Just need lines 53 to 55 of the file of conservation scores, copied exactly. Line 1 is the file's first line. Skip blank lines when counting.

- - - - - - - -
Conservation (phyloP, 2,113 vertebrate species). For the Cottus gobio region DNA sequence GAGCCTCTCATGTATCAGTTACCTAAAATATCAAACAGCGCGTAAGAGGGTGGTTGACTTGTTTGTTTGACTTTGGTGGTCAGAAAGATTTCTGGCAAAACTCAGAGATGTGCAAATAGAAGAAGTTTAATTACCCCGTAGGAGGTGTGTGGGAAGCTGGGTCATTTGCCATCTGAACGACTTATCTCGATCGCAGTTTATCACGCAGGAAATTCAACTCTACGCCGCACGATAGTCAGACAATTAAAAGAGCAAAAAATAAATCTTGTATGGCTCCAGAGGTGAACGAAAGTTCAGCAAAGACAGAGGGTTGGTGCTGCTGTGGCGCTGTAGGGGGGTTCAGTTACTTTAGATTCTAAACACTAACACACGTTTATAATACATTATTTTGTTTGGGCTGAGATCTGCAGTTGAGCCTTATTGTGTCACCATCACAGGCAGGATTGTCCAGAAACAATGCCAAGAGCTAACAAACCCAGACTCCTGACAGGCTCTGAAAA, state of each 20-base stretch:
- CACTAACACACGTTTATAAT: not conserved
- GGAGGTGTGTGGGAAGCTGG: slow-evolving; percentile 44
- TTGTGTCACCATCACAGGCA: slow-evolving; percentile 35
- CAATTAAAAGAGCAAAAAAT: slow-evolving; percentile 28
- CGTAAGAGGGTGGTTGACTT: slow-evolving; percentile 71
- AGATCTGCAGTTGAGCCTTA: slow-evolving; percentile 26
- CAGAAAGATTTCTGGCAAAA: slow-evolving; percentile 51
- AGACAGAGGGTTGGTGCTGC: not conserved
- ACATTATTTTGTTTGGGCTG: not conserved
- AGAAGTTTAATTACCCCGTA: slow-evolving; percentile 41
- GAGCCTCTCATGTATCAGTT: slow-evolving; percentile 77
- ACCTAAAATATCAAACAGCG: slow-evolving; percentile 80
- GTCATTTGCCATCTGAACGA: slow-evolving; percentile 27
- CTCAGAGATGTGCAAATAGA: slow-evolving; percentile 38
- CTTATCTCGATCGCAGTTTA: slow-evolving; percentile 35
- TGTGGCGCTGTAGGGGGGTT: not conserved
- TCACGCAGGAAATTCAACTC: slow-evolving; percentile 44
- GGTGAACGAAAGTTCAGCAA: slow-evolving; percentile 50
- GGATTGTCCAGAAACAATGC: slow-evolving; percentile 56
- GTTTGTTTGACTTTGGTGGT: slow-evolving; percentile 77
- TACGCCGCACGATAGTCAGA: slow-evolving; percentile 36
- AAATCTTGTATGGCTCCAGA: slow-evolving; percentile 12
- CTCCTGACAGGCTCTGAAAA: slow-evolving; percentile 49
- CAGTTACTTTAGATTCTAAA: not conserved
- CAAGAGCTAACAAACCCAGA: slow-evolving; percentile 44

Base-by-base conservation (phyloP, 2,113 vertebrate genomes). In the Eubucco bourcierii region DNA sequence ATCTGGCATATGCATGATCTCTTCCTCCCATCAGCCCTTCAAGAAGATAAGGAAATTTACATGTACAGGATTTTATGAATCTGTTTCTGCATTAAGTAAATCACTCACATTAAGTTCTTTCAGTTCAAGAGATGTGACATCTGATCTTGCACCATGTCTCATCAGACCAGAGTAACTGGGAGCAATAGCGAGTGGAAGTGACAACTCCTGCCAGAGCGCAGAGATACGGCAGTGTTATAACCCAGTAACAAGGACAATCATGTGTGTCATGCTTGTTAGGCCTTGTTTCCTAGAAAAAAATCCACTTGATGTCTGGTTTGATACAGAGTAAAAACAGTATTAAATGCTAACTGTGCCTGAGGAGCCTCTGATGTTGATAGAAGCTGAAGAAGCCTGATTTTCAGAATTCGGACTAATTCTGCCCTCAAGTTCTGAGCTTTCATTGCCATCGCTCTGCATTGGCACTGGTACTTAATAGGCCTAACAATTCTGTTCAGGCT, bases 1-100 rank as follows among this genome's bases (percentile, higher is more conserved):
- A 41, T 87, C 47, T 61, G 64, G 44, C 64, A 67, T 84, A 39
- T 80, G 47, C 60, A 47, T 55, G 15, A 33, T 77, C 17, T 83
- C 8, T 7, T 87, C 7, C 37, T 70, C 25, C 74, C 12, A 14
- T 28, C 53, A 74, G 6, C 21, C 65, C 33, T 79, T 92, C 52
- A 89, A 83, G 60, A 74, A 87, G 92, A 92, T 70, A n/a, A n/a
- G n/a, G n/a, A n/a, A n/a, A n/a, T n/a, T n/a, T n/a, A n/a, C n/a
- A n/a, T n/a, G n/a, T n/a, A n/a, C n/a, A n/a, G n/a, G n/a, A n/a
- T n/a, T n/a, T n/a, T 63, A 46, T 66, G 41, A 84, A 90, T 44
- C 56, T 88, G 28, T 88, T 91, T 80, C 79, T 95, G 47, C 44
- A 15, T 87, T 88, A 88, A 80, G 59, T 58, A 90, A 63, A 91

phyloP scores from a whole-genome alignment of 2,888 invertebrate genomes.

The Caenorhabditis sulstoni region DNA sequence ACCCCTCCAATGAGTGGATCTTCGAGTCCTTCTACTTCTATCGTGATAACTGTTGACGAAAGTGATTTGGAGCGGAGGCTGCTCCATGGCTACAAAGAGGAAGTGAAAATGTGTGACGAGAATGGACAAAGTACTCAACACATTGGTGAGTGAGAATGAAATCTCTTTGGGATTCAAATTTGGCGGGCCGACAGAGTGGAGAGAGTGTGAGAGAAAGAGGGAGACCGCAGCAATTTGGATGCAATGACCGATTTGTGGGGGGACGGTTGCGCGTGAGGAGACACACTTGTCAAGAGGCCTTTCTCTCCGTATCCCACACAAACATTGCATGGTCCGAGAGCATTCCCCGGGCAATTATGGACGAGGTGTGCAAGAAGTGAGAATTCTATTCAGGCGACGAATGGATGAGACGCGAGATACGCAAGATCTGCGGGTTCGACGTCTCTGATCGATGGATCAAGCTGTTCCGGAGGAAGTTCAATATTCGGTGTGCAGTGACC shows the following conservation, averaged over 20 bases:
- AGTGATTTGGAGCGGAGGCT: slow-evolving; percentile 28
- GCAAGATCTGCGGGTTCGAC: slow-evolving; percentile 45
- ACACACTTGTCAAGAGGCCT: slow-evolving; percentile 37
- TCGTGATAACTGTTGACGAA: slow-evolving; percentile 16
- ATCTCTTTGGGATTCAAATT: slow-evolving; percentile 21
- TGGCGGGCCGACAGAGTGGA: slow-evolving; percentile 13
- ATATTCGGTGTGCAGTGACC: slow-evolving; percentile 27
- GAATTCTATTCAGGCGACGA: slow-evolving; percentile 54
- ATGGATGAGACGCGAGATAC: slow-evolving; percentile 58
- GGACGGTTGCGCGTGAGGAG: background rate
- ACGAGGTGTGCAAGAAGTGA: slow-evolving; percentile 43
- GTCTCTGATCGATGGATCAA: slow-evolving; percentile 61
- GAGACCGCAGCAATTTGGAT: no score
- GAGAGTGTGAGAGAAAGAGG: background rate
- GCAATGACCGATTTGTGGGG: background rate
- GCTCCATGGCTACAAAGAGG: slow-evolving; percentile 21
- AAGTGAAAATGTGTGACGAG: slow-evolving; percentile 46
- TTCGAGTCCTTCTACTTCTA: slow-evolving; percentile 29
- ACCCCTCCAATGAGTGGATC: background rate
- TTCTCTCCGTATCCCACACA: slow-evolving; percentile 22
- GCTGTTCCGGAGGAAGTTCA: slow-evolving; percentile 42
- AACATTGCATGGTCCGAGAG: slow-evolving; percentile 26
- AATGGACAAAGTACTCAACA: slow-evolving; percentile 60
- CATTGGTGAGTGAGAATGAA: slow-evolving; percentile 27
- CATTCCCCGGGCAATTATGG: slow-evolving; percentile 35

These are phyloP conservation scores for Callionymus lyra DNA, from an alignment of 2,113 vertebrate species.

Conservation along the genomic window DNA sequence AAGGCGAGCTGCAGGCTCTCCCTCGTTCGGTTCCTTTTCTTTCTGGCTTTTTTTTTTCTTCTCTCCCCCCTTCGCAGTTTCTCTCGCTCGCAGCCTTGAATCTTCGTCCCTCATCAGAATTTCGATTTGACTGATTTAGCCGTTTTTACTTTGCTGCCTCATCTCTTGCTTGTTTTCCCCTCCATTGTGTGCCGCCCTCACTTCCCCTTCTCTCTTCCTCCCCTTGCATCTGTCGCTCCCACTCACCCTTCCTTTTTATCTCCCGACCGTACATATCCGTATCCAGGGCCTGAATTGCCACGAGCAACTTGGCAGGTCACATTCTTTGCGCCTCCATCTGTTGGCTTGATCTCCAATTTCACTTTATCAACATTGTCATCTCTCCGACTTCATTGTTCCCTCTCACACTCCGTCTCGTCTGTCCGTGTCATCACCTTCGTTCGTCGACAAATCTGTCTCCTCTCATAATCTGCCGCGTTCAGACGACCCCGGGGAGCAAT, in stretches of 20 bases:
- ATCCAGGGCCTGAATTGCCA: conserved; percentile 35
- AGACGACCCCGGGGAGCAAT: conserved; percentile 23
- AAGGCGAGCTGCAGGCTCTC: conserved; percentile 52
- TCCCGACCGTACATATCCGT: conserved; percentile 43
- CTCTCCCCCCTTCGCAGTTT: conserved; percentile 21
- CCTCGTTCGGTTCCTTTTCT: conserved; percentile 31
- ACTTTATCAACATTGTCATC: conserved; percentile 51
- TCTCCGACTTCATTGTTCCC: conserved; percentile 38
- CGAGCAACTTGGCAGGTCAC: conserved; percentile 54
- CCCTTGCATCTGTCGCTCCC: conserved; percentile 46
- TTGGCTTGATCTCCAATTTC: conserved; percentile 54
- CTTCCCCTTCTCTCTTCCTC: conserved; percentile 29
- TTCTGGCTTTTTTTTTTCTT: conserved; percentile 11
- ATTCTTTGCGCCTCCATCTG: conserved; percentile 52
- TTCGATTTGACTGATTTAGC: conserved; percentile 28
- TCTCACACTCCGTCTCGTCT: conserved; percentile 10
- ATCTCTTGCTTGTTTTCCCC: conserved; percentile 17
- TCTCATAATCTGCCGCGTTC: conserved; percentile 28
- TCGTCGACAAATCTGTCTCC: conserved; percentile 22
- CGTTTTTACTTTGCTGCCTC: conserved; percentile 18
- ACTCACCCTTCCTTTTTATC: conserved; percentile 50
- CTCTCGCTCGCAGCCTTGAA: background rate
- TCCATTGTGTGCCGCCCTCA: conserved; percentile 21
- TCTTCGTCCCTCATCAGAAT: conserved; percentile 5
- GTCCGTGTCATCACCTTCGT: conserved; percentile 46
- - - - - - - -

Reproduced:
- GAGAGTGTGAGAGAAAGAGG: background rate
- GCAATGACCGATTTGTGGGG: background rate
- GCTCCATGGCTACAAAGAGG: slow-evolving; percentile 21